Nothing Is Permanent, Not Even Ink

Q: Remember the erasable pen? It's easy to see how it's different from a regular pen, but why not just use a pencil instead?


A: The erasable pen, incredibly popular when introduced back in the early 1980s, has never gone away. Some of the biggest office supply companies are still making and marketing them. But why pick up a pack of pens when you can get a pencil for a fraction of the cost?

Erasable pens were popular because they combined the readibility and professional appearance of black or blue ink -- that sense of permanence! -- with the best feature of a pencil. But they largely fell out of favor after only a few years because, just like the pencil, they smudged when rubbed or when papers were shuffled together.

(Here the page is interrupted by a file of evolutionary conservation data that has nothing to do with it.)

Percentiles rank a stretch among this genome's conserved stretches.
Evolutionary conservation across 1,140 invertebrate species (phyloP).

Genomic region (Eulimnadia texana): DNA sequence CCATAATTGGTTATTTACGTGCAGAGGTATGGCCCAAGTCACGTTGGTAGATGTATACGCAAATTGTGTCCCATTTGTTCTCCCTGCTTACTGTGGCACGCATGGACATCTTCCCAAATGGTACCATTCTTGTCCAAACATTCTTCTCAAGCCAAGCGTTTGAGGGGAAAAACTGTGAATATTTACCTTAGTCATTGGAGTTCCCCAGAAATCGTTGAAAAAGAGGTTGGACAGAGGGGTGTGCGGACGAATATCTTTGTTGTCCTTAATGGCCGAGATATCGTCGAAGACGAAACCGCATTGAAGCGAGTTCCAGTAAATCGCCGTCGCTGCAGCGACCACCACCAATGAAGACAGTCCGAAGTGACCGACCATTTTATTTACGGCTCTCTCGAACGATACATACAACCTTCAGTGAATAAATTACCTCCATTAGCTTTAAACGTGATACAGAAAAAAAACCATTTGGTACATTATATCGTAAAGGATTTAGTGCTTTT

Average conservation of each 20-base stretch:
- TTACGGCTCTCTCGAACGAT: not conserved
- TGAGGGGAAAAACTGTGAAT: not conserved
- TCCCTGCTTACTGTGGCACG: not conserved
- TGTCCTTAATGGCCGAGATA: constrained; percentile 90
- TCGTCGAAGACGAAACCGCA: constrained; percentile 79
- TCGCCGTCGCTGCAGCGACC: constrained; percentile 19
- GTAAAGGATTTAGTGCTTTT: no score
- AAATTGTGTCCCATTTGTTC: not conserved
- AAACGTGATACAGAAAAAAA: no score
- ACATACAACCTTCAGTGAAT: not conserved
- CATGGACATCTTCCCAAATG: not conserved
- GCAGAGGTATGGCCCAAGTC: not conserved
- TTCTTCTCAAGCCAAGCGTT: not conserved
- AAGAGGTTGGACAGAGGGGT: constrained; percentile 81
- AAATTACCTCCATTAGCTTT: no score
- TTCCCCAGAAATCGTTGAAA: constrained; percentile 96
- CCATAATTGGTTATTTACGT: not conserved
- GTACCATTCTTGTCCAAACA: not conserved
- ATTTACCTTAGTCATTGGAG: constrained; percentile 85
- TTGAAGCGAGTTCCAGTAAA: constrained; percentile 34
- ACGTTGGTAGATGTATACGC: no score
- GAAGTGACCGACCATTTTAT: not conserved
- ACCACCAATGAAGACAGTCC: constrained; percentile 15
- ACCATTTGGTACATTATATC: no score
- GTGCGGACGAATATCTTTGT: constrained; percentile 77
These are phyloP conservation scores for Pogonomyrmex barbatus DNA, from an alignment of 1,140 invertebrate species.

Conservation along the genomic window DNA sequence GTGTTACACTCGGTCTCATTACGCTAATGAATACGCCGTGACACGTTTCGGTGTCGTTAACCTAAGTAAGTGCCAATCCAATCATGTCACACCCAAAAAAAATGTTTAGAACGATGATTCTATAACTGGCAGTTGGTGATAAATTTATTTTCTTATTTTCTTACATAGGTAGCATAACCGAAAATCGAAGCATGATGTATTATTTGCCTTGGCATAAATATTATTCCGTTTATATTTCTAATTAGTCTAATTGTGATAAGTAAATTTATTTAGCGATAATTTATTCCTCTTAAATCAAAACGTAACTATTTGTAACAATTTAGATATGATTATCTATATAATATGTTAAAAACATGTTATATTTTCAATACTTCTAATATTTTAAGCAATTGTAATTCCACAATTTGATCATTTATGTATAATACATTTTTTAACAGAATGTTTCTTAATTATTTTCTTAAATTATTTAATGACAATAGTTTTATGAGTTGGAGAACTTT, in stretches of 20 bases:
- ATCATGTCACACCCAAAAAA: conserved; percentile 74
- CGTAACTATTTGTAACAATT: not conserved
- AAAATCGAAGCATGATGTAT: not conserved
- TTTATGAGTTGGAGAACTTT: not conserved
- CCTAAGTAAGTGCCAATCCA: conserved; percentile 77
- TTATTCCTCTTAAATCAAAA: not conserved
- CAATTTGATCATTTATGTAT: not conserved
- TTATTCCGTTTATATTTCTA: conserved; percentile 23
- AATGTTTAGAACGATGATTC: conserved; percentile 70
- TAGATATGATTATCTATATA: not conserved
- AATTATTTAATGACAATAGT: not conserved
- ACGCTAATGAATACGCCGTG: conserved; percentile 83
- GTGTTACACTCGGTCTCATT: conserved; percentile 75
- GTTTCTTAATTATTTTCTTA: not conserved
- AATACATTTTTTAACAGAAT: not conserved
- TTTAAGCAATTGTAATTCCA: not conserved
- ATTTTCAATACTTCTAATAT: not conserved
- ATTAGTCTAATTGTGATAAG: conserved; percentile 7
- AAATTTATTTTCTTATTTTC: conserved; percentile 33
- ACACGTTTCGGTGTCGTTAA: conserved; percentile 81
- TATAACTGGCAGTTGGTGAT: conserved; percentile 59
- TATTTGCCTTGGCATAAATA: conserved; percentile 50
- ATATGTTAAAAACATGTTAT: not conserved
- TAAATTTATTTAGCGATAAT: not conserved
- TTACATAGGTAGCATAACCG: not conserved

If you can manage to keep your hands off the ink for about a day, though, your chicken scratches will set and you will be left with error-free pages that look as though they were drafted with only the confidence that a pen can provide.

It's not actually ink at all, though. While traditional pens use inks made from oils and dyes that stain paper, erasable pens use a liquid rubber cement solution that is layered on top of the paper. Indistinguishable in appearance from regular ink, erasable "ink" can only be erased cleanly for about 10 hours. After that, the rubber cement hardens.

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